Government and Climate Change


Are certain types, systems, or qualities of government better at promoting exceptional climate change policy than others? The following excerpt — from a broader research project aimed at analyzing the role factor endowments, interests, and institutions play in determining countries’ climate change policies — examines the impact of democracy; the performance of parliamentary vs. presidential systems; the influence of lobbying structures; and the effects of electoral malapportionment on national climate change performance.

Photo by Darren Halstead on Unsplash

Democratic Institutions

Various authors have published papers debating the role democracy and democratic values play in addressing climate change and other environmental problems. Further investigation reveals that generally, researchers find that democracy is beneficial to climate change performance, with a few caveats here and there.

Lachapelle and Paterson found in their study that democratic countries experienced “a significantly lower emissions growth of about 45% (even when controlling for other institutional variables in the model).” They also discovered democracies were more likely to implement mitigation policy across all policy types.

While Roger D. Congleton’s study of air pollution finds that democracies emit large amounts of pollutants, it also finds these countries more inclined to participate in international climate regimes. Authoritarian governments, meanwhile, are less inclined to implement environmental regulations. This is because power-seeking individuals in these types of countries can not count on reliable paths to higher positions in government and, because of their unstable nature, can not often count on long terms in office. As a result, this leads to a regime that values short-term gains over long-term environmental issues. These findings are supported by a similar study that concluded that increases in the size of the selectorate relative to the winning coalition in countries is tied to decreases in SO2 concentrations.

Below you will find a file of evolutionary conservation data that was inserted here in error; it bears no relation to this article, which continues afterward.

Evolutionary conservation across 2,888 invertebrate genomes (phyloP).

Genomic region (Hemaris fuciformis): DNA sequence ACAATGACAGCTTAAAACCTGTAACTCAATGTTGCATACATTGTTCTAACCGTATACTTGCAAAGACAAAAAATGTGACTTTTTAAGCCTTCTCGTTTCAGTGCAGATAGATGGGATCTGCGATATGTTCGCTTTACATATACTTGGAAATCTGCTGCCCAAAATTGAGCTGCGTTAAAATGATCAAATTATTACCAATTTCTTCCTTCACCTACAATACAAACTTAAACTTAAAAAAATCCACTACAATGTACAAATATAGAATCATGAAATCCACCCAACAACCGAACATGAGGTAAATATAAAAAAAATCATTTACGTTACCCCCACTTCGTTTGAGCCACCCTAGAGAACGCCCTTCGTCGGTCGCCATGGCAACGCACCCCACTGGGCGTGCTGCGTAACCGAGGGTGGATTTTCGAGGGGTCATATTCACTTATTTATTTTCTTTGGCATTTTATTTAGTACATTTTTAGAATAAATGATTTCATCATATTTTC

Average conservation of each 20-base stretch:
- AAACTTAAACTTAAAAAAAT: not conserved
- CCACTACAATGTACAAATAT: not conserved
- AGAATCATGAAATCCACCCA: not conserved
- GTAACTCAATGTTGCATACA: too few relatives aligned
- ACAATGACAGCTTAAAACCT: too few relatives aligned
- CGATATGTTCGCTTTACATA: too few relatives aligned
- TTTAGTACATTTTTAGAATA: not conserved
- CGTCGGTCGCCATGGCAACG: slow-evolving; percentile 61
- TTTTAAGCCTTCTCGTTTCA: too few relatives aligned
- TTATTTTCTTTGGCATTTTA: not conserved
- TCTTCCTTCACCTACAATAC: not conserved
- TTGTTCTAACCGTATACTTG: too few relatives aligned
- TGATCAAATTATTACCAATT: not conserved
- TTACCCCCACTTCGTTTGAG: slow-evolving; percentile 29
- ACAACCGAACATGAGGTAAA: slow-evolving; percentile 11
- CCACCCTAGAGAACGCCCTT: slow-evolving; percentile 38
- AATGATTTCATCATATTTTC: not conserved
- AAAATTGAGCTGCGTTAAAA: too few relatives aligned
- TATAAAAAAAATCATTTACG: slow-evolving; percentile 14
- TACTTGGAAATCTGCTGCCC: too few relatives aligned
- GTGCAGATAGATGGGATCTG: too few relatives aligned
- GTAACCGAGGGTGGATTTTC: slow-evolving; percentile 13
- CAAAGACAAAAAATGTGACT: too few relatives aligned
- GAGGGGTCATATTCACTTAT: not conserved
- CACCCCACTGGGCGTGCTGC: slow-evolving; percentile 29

Democratic values may also benefit a country’s climate change performance. Greater political rights, specifically those that protect freedom of speech and information, allow activists and environmental organizations to raise awareness more effectively than in countries with more authoritarian laws. A free press can report on environmental issues that may otherwise be censored by autocrats, and the public is more likely to be informed. In turn, citizens are more likely to engage and voice their concern regarding specific problems, such as climate change.

Political repression is shown to be particularly effective in supporting “pollution regimes” in middle-income, industrializing countries. Namely, the suppression of labor via strong militant presences, restriction of unions, and limits on civil rights play an important role in ensuring the state keeps production costs low. Lowering these expenses is the primary way these countries can be competitive in the world economy, by offering cheap prices for their goods.